Complexity and the nature of real-world problems

Complexity and the nature of real-world problems

If people were asked to list their problems, they might include: job dissatisfaction, lack of money, home strife and blood pressure. If you placed the issues in a table, and asked them to mark those squares where the problem in the row was related to the problem in the column, you’d get a surprising result: very few squares would remain blank.

complexity table




This principle of interconnectivity amongst issues has a name: organised complexity, and Mason and Mitroff (2003) propose that it applies at any scale, from corporations to countries: “Every real world policy problem is related to every other real world problem.”

If people say that life is more complicated today, in spite of the fact that the world is smaller due to enhanced communication – they’re right. In the old days, we were in villages, not part of the global village, so the complexity was relatively disorganised – all the variables (people in this case) were somewhat independent. That situation was fine for statistical sampling – we were all relatively independent-thinking pieces of discrete data. But no longer. The insurance industry, for example, is finding that their calculations on the probability of death and accident are becoming less reliable, as people become more connected.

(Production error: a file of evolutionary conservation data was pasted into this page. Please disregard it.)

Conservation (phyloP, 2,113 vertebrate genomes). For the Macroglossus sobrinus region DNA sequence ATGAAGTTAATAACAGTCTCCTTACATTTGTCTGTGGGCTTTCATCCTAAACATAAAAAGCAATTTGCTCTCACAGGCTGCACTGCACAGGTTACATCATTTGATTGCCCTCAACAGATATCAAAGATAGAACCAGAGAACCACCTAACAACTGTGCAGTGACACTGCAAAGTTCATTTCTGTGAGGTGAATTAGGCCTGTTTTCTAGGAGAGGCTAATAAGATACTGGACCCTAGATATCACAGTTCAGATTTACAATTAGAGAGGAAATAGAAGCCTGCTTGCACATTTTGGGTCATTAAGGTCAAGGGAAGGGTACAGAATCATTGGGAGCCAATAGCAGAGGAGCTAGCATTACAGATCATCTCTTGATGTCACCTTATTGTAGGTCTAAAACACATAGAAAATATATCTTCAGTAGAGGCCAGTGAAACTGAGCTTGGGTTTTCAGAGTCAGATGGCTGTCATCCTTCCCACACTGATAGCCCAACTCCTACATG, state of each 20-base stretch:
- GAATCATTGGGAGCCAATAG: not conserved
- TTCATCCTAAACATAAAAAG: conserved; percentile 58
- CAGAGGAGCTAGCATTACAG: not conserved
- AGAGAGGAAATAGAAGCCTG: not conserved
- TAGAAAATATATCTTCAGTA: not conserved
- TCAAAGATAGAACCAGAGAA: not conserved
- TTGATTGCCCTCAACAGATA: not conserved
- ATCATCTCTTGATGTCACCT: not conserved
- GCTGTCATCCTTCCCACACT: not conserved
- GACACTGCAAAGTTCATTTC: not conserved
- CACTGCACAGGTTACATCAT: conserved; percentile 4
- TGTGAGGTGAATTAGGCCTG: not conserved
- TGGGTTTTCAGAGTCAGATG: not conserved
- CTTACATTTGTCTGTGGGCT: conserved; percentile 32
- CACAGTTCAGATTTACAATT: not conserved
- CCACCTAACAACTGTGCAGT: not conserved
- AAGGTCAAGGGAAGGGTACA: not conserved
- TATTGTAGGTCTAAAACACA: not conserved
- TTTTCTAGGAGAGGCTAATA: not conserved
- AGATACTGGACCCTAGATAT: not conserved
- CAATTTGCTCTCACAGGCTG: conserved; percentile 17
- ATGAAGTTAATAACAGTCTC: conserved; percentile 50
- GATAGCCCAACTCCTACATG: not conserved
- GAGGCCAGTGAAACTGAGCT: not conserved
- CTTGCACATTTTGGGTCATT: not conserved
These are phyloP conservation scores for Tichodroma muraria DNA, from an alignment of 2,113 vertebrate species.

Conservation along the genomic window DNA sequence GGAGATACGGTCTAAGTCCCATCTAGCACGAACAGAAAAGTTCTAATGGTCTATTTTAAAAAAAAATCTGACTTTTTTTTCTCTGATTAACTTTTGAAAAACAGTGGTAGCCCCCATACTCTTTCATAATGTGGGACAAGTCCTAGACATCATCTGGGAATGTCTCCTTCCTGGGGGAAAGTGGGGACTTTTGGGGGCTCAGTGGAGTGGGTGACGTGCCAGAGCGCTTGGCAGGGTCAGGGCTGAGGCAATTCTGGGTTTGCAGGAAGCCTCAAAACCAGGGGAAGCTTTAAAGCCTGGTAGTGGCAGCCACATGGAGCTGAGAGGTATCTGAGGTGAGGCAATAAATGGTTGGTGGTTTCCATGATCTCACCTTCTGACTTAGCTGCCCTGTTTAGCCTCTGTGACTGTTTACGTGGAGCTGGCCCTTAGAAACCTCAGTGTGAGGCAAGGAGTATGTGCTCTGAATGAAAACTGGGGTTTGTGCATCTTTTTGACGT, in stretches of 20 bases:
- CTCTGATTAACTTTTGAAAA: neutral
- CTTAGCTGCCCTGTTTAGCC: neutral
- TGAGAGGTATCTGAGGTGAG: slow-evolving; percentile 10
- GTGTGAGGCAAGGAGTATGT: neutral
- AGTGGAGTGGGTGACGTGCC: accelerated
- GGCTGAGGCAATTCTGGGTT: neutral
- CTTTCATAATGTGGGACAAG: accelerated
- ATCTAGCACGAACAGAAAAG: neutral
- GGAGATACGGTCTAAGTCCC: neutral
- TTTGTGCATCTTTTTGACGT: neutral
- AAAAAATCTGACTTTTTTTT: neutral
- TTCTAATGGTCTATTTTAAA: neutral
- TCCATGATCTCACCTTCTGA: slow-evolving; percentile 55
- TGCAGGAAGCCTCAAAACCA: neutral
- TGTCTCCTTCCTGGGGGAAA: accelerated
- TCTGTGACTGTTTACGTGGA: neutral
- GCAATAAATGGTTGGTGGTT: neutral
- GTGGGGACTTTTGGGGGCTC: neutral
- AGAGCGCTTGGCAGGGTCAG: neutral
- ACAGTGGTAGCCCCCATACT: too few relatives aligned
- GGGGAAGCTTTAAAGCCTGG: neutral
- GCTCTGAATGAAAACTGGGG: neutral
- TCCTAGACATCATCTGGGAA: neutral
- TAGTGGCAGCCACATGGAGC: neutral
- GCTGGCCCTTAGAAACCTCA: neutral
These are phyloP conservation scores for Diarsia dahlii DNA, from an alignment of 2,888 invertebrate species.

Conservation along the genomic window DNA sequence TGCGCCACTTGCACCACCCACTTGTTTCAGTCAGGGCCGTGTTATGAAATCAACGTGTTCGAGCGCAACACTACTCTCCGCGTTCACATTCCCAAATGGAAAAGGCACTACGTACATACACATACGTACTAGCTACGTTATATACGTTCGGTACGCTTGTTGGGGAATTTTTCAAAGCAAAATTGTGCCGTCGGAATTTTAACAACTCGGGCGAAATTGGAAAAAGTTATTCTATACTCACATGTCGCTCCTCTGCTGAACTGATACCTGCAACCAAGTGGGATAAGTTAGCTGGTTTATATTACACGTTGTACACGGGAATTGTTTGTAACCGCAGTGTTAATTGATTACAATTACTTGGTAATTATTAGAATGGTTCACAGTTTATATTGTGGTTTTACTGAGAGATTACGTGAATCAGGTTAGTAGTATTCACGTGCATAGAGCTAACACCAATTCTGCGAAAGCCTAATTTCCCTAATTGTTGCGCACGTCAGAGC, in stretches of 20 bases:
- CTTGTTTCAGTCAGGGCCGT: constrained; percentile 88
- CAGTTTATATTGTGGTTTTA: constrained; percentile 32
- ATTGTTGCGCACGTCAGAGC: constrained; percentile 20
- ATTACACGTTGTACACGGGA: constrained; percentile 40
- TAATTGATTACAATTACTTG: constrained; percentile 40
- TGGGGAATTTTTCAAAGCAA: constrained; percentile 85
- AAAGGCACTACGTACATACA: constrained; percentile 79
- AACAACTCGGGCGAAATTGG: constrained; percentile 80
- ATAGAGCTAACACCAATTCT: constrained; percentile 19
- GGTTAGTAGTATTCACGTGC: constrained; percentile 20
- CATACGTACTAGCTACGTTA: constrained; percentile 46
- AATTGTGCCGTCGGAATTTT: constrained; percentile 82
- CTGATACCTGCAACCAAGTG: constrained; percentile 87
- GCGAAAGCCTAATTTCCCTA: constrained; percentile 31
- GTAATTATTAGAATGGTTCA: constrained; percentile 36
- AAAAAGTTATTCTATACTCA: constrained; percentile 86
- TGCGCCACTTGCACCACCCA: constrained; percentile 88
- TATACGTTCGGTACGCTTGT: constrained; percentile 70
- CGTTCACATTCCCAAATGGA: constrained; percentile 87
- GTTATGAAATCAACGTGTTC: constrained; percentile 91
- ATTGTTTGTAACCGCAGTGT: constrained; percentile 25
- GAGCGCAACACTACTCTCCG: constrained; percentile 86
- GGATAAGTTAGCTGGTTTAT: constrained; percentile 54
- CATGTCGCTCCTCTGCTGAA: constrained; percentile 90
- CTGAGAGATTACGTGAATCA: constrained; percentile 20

Today, more and more of the problems we encounter are neither simple nor chaotic, but exhibit more of the characteristics of this organised complexity.

Here are 4 characteristics of organised complexity problems, the knowledge of which could make for better strategy:

1. Everything is connected – the problem as well as the solution. Don’t only focus on isolated pieces of information – the relationship between things can often provide vital clues.

2. Organised complexity is messy – your challenge is to find leverage points where intervention can make a difference.

3. There will always be uncertainty. Your job is to decrease it to an acceptable level. There is usually an optimal amount of research, where further discussion does not advance the strategy. When you revisit the same issue twice, you’re probably beginning to waste your time trying to engineer uncertainty out of the system – and that’s not going to happen.

4. There will always be ambiguity. There is no one right way of defining the problem. However, there are many ways of solving the right problem; there are no ways of solving the wrong problem.

Reference: Richard Mason and Ian Mitroff. Complexity: The nature of real world problems. In Bob de Wit and Ron Meyer, Ed. Strategy Synthesis, Thomson Publishing 2003, p26-36.

About the author
Sid Peimer is the Executive Director of the Cape Chamber of Commerce & Industry. His book ‘The Clear Win: Pitching for new business – the strategies that work; the myths that don’t’ can be found on Amazon here